Kara Smith from Imprints in Adelaide was also ‘hoping for a rush next week’. ‘Part of that is that Christmas falls on the Sunday this week, so people think that they have more time than they do.’

Related stories

Nielsen BookScan figures: Volume and value both down as colouring books dry up
The books: Strong across the board; big-name fiction, cookbooks missing
Supply, stock, staff and sales
Online sales and ebooks
Publishers’ perspectives
All down to the last week

 

Nielsen BookScan figures: Volume and value down as colouring books dry up x

Sales in the 10 weeks to 5 December are down 5.9% in value and seven percent in volume this year compared to the same period in 2015, reports Nielsen BookScan.

Drops in nonfiction sales seem to be driving the overall sales results, with nonfiction down 16.8% in value and almost a quarter (24.9%) in volume. Fiction is fairly steady, up 2.2% in value and 0.5% in volume, while children’s books continues to grow, up 5.3% in value and 4.1% in volume.

The top 100 titles reflects the overall downward trend, with volume down 9.7% and value down 7.4%. Sales at the very top are a little stronger, with the 10 bestsellers falling 11.6% in volume but growing marginally (one percent) in value, boosted by a 14.3% increase in the average selling price (ASP) for the 10 bestsellers to $18.50.

Nielsen Book general manager Julie Winters said the market has seen a drop of $13.1m at the tills in the lead-up to Christmas compared to last year. ‘However, this has been driven by the lack of colouring book sales this year vs last,’ said Winters. ‘Last year over the same ten-week period, adult colouring books made $13.9m for the book industry, while this year it’s only at $1.1m.’

Winters added that children’s books have seen an increase in sales led by JK Rowling’s Fantastic Beasts and Where to Find Them (Hachette) and the continuing success of Jeff Kinney’s ‘Diary of a Wimpy Kid’ series (Puffin) and Andy Griffiths and Terry Denton’s ‘Treehouse’ series (Pan).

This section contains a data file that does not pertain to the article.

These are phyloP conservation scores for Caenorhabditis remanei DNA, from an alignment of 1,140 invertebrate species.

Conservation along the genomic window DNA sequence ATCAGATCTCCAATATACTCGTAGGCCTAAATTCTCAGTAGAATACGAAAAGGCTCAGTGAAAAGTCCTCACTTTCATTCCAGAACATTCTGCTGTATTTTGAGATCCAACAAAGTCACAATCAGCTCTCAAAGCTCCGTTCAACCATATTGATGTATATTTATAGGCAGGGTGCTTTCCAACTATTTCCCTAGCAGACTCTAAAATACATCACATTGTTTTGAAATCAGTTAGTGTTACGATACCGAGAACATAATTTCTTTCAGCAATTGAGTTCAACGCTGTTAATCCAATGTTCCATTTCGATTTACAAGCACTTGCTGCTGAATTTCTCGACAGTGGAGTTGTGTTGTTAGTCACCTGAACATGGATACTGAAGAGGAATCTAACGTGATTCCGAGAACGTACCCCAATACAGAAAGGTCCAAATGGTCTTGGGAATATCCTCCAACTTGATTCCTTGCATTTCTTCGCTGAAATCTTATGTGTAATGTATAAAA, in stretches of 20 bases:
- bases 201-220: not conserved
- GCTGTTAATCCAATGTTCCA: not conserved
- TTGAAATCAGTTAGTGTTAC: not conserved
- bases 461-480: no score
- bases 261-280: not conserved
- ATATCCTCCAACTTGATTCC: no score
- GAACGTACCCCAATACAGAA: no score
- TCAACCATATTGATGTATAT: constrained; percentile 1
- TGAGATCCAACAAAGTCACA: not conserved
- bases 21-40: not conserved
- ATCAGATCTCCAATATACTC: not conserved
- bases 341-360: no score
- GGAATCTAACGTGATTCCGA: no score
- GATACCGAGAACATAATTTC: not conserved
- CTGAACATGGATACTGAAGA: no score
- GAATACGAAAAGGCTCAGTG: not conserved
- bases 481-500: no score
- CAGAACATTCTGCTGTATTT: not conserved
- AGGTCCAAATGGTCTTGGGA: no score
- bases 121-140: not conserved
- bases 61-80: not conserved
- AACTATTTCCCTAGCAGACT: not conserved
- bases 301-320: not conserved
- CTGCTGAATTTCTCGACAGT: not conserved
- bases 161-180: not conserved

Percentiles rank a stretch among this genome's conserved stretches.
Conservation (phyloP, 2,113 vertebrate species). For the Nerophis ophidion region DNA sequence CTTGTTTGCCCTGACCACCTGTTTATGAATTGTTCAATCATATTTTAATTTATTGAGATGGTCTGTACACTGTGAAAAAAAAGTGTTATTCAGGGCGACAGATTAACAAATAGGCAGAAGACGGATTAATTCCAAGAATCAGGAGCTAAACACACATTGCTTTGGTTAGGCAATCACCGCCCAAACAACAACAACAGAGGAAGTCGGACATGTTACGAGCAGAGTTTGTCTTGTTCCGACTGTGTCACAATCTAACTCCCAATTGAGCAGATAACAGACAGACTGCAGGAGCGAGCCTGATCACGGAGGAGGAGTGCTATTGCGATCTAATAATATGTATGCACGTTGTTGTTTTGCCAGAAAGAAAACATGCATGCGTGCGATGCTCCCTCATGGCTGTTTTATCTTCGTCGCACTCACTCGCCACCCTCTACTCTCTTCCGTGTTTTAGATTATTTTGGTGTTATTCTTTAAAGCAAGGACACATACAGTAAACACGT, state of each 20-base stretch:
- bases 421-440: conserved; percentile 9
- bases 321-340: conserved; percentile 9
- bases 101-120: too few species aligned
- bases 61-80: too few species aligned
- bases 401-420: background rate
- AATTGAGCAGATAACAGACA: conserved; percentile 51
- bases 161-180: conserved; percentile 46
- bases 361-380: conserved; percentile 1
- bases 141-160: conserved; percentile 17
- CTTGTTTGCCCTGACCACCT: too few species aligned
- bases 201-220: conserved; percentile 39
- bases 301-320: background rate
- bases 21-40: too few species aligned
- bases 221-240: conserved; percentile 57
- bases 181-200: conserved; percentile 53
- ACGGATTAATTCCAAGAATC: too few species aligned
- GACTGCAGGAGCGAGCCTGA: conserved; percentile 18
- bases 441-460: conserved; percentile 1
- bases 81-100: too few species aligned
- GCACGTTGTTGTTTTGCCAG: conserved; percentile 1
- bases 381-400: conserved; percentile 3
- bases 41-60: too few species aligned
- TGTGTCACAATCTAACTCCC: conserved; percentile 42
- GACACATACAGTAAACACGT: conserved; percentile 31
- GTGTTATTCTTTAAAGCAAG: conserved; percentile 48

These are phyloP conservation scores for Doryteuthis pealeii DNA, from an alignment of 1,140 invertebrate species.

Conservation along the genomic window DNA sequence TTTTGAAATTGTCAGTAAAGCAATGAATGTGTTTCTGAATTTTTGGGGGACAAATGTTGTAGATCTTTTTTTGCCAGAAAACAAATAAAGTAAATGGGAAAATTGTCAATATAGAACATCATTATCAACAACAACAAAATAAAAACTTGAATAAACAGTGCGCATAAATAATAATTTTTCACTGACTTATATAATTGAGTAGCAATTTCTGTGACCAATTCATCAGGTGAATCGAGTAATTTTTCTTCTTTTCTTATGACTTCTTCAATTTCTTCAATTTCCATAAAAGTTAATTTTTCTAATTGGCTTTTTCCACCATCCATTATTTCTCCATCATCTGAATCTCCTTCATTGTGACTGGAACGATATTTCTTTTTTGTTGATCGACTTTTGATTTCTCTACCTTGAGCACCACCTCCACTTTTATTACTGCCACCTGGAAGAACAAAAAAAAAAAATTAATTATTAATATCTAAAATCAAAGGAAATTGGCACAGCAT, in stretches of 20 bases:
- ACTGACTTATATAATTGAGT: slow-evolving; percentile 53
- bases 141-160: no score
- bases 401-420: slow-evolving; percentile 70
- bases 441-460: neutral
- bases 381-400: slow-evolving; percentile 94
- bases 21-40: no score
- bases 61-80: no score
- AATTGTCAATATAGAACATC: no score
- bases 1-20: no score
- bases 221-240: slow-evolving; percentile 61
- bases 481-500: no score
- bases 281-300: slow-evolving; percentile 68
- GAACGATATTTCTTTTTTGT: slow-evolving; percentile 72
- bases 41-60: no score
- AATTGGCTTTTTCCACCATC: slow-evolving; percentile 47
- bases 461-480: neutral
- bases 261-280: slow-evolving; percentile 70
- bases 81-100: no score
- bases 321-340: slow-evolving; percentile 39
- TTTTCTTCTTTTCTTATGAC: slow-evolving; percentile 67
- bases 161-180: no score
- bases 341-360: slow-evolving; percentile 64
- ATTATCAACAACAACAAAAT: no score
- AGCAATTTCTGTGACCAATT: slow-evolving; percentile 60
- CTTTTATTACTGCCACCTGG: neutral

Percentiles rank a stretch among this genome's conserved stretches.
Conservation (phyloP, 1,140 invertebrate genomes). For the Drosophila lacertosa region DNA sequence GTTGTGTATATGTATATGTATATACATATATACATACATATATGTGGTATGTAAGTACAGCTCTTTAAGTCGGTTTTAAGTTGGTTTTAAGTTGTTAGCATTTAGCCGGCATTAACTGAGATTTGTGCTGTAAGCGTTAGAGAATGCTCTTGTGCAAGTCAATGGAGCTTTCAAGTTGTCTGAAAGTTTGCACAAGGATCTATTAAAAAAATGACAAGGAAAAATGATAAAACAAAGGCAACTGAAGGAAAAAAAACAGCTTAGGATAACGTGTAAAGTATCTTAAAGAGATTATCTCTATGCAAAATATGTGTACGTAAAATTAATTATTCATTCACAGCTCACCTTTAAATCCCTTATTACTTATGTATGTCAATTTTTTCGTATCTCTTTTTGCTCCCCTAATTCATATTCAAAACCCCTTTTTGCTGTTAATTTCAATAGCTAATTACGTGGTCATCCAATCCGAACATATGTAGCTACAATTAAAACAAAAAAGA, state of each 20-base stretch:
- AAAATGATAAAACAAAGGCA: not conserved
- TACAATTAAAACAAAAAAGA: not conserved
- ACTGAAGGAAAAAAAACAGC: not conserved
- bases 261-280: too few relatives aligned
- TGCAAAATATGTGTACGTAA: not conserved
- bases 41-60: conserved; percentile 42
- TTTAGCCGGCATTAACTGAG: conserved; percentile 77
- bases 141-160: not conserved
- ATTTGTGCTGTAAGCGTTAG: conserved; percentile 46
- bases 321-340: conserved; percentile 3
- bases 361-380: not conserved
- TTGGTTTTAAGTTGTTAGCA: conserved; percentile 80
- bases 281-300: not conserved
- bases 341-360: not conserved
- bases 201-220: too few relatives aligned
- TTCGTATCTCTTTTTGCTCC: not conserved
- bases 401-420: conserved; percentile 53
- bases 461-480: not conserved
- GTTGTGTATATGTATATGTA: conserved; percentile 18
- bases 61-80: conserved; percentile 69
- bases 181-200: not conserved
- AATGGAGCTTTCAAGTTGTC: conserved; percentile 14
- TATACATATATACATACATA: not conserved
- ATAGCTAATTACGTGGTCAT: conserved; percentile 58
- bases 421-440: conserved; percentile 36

Despite the downturn, Winters said this season is still stronger than it was two years ago. ‘In fact, 2016 Christmas lead-up is outpacing 2014 by +9.3% in value and +3.1% in volume sales,’ said Winters.

The bestsellers for the past four weeks of sales, according to Nielsen BookScan, are:

  • Fantastic Beasts and Where to Find Them (J K Rowling, Hachette)
  • Double Down: Diary of a Wimpy Kid (Jeff Kinney, Puffin)
  • Night School (Lee Child, Bantam)
  • The Barefoot Investor (Scott Pape, Wrightbooks)
  • The Midnight Gang (David Walliams, HarperCollins)
  • Guinness World Records 2017 (Guinness World Records)
  • The Four Legendary Kingdoms (Matthew Reilly, Macmillan)
  • Pig the Elf (Aaron Blabey, Scholastic)
  • Working Class Boy (Jimmy Barnes, HarperCollins)
  • The Whistler (John Grisham, Hodder & Stoughton).
 

The books: Strong across the board; big-name fiction, cookbooks missing x

Most booksellers think there’s a strong (53%) or moderate (44%) offering of books this season, with only three percent considering it a weak line-up of titles. Booksellers are more confident in the books than they were last year, when 42% considered it strong and 58% considered it moderate.